SIOPE Members’ Expectations: the SIOPE Surveys

survey At the end of 2015, we have launched a first online survey, whose objective was to better know you, our members, and from that precious knowledge understand how to fully address your professional needs and expectations at every level. We received more than a hundred answers, and this survey showed that most SIOPE members’ expectations have been fulfilled (77,7%). Your decision to join SIOPE is mainly driven by the opportunity to take part in European research and EU projects (76,7%), one of the key advantages of becoming a member of our Society. Other reasons include to stay up-to-date and receive regular communications from SIOPE, to see your professional interest represented at the European level and to “shape the future of paediatric oncology”. Comments highlighted the need to support the priorities of clinical trial groups, to foster links with parent/patient groups, to bring countries at a higher level of practice in paediatric oncology, and to support the efficient application of current protocols. survey2Interesting paediatric oncology topics are the main reason convincing members to attend the SIOPE events (83%), followed by the multidisciplinarity that characterises them and the networking opportunities offered by face-to-face gatherings. As expected, professional obligations are the main reason preventing members to attend our events (64,9%), followed by the distance and the costs related to reaching the event venue. Per most respondents, events focusing on EU advocacy should take place once a year (72,3%), while project-specific meetings twice a year (52,13%). A few answers stressed the need to meet with external stakeholders and to hold more meetings if there is a strong message to deliver. Considering education, and having to select among the topics included in the SIOPE Syllabus, respondents think that the current knowledge gaps among paediatric oncology professionals in Europe are:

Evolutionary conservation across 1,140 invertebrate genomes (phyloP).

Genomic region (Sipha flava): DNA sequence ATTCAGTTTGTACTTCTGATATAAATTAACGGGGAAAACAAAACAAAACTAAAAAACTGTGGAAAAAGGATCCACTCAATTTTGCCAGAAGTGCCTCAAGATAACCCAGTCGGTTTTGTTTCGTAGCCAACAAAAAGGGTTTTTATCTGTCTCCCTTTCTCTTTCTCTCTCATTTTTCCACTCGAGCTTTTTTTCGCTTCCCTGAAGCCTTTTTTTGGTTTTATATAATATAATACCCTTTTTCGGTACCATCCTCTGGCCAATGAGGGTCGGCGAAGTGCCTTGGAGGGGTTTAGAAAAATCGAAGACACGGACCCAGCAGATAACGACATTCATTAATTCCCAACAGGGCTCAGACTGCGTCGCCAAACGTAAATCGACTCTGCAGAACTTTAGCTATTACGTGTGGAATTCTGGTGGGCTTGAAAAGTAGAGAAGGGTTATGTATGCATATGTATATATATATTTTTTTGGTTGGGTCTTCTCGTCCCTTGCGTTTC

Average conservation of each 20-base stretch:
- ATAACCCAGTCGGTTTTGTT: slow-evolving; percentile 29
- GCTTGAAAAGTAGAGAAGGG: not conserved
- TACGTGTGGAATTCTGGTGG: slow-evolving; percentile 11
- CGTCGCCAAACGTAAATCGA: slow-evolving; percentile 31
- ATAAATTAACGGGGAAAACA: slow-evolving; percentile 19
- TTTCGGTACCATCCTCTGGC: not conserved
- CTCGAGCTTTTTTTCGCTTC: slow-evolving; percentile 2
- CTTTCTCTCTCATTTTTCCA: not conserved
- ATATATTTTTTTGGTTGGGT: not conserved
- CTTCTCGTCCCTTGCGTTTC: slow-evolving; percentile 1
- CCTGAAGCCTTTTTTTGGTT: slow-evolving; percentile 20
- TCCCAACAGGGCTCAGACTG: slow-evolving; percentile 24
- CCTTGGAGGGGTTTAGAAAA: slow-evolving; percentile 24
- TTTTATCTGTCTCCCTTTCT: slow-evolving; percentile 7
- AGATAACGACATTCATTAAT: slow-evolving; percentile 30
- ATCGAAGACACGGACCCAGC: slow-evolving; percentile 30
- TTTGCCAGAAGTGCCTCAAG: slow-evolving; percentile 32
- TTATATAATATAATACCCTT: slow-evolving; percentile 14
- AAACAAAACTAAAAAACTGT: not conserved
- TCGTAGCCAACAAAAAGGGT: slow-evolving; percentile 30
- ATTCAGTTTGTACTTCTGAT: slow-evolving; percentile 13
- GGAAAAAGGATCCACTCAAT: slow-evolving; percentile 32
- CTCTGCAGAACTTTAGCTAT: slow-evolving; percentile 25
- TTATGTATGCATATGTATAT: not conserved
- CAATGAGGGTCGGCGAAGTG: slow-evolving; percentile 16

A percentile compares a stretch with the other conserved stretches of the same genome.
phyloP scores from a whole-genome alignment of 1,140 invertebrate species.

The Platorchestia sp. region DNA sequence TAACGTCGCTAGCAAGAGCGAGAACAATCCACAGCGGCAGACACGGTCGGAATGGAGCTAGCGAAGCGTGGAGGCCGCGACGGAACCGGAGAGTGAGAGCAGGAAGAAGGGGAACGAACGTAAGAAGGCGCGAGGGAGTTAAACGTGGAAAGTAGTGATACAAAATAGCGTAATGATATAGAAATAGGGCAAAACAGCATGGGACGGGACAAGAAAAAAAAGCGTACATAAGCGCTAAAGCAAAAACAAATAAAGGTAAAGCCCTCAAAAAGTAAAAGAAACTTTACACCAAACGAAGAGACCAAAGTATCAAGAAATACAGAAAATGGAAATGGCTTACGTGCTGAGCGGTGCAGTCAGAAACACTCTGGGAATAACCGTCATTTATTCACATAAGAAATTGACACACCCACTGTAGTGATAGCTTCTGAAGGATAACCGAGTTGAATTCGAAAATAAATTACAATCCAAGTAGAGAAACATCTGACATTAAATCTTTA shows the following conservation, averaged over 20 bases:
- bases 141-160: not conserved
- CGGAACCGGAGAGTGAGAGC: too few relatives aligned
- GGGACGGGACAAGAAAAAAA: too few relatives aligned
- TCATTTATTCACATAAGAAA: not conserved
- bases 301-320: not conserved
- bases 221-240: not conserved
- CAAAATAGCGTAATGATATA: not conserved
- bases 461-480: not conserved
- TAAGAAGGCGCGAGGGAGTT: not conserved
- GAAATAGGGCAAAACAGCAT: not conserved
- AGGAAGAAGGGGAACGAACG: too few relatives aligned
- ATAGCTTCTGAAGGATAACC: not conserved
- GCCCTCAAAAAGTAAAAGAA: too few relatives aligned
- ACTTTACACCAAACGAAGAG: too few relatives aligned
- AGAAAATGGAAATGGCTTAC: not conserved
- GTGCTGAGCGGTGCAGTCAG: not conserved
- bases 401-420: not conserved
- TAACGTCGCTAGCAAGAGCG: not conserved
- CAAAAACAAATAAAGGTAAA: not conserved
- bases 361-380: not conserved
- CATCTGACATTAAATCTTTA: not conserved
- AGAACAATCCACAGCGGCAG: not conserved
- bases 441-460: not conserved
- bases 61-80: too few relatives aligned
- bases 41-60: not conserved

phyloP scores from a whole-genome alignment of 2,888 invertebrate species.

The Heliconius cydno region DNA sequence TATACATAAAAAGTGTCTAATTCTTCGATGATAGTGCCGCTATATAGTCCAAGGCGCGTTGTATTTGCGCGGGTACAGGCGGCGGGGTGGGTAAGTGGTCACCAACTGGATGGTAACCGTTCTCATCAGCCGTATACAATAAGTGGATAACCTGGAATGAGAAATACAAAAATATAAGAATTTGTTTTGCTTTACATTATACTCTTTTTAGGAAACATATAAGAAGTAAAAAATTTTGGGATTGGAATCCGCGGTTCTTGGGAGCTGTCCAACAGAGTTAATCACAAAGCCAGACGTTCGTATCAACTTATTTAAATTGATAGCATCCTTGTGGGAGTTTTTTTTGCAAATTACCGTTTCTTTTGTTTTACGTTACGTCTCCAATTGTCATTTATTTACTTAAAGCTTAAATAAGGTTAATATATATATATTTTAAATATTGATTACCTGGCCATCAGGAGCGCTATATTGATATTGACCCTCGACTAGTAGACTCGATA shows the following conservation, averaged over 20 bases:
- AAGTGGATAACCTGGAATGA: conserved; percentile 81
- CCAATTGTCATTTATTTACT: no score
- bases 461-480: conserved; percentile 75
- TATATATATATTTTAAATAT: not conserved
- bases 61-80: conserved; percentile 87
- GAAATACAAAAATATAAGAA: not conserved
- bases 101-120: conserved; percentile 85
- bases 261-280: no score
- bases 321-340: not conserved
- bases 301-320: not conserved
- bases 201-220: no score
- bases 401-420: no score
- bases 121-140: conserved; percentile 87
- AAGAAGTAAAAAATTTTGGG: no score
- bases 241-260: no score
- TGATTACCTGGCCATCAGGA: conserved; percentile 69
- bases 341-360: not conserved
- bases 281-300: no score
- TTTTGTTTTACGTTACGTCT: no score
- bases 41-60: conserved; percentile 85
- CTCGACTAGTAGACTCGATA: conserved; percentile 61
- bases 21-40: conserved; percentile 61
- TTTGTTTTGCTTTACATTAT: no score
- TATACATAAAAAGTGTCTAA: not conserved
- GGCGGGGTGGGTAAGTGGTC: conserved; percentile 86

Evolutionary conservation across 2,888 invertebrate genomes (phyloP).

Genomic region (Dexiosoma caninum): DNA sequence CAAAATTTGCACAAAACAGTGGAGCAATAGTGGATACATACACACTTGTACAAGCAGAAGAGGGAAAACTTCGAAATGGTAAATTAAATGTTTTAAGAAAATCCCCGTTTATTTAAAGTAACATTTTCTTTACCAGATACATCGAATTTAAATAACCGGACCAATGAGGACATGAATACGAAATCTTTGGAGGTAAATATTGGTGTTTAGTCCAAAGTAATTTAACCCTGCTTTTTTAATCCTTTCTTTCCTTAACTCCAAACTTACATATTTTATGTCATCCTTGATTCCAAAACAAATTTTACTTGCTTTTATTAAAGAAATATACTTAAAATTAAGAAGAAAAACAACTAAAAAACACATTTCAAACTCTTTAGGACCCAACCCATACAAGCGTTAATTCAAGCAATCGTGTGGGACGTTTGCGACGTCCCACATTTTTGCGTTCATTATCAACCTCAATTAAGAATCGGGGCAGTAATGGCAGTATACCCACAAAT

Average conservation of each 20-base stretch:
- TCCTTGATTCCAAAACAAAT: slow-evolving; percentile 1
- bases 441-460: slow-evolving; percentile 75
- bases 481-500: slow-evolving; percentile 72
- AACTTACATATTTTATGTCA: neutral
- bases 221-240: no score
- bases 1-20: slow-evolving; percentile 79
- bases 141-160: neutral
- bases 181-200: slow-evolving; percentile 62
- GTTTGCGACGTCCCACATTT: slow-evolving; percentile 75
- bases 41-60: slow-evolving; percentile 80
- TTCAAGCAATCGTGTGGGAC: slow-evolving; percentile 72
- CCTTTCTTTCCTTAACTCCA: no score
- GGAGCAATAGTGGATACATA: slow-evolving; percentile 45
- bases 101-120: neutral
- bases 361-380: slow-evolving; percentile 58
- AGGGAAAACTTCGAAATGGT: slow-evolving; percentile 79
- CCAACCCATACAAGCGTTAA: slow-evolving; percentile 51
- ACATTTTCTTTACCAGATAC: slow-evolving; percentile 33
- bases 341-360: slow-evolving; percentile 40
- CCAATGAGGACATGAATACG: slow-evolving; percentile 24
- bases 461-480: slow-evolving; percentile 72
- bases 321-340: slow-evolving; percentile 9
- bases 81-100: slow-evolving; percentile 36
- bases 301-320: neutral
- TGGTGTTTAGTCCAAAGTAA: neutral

• Molecular markers as diagnostic and prognostic tools and treatment implications (36,2%);
  • Ethical issues, consent, data protection;
  • Possible neurological, endocrinological, cognitive, behavioural and social sequelae of tumours and their treatment;
  • Interactions between chemotherapy and concomitantly administered drugs, complications related to chemotherapy.
Most respondents (78,8%) receive regular communication updates from SIOPE, and think that their quality is overall quite good. The contents of the SIOPE newsletter and website are considered very good, while the content of our social media messages is less valued. Comments highlighted that the current SIOPE communication should possibly incorporate more information and/or webinars on educational topics, research opportunities, treatment protocols for different paediatric cancer types as well as information on modern therapies and treatment of rare diseases. Asked to rate their familiarity with each topic in which SIOPE is involved, respondents revealed to be aware of the current SIOPE initiatives in the field of teenagers and young adults with cancer (TYA), the existing inequalities in patients' access to childhood cancer care across Europe as well as the specificities of childhood cancer survivorship. Surprisingly, not all SIOPE members are aware of the existence of the SIOPE Strategic Plan 'A European Cancer Plan for Children and Adolescents': slightly more than half of the respondents know the Plan, but most of them do not have a hard copy of it and don’t use it to raise awareness at the national level. They revealed to be aware of the current SIOPE partnerships with patients, parents and survivors, other European/international cancer societies and paediatric nurses, but not of those with charities, adult oncologists, and pharmaceutical industries. Overall, the 2015-2016 survey was successful, and this effort benefitted from the priceless cooperation of each national society of paediatric haemato-oncology. the average respondent of this survey is a paediatric oncologist/haematologist (73,8%) – with the following sub-specialities represented: paediatrics, oncology, neuro-oncology/surgery, haematology, radiation oncology, endocrinology, and long term follow-up – although SIOPE also managed to reach healthcare professionals with different profiles, from nurses to surgeons. survey3This survey was a first step in the direction of building a more tailored relationship between the SIOPE Board and Secretariat and each individual member. To allow an even deeper insight about the current and potential members of SIOPE, we recently launched a second SIOPE survey, directed to both members and not-members. Tested “live” at the SIOP Congress 2016 in Dublin, this new SIOPE survey on the needs and expectations of the paediatric oncology community is now available online until December 24th, 2016.

We will draw 5 full free registrations to the ECCO2017 and the SIOPE Society Day (of the value of €645) among all SIOPE members who will respond to this survey before the end of November 2016

THANK YOU so much for your kind collaboration, we will do our best to translate each of your views in more concrete initiatives to facilitate your daily work.